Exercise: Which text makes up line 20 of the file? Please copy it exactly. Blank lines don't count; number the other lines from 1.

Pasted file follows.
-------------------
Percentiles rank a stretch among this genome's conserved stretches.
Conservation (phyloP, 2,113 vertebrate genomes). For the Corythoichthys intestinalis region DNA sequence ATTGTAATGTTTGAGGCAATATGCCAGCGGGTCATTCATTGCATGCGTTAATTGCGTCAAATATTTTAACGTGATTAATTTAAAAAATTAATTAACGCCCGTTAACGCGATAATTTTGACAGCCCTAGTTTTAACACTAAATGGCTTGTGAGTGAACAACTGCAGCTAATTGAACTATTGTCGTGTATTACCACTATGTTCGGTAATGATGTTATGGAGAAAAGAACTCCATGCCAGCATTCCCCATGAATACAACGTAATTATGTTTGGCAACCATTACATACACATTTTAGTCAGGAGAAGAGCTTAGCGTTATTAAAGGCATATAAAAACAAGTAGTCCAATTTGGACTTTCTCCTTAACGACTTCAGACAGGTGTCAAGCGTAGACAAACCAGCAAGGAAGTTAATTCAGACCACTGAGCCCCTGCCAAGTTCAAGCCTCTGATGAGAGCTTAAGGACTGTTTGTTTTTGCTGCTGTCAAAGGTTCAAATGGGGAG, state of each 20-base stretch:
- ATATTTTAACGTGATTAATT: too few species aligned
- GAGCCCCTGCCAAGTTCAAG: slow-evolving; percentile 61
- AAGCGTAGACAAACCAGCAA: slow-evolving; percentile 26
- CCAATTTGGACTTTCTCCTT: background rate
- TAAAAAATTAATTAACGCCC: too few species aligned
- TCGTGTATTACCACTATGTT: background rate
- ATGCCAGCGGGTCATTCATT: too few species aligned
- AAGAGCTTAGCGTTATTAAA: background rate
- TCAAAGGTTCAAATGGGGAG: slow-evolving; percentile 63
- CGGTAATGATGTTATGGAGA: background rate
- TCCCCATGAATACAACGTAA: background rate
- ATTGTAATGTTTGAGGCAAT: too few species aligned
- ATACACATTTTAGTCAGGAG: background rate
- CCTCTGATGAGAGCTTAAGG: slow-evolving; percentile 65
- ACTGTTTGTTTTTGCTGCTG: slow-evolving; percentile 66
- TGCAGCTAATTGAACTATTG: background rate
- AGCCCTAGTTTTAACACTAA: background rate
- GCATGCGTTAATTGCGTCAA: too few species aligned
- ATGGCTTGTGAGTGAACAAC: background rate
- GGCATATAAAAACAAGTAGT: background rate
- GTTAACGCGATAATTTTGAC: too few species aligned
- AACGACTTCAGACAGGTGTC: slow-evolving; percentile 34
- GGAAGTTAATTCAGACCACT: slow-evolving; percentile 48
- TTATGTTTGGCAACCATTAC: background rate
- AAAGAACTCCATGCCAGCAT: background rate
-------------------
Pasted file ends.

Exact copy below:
- GCATGCGTTAATTGCGTCAA: too few species aligned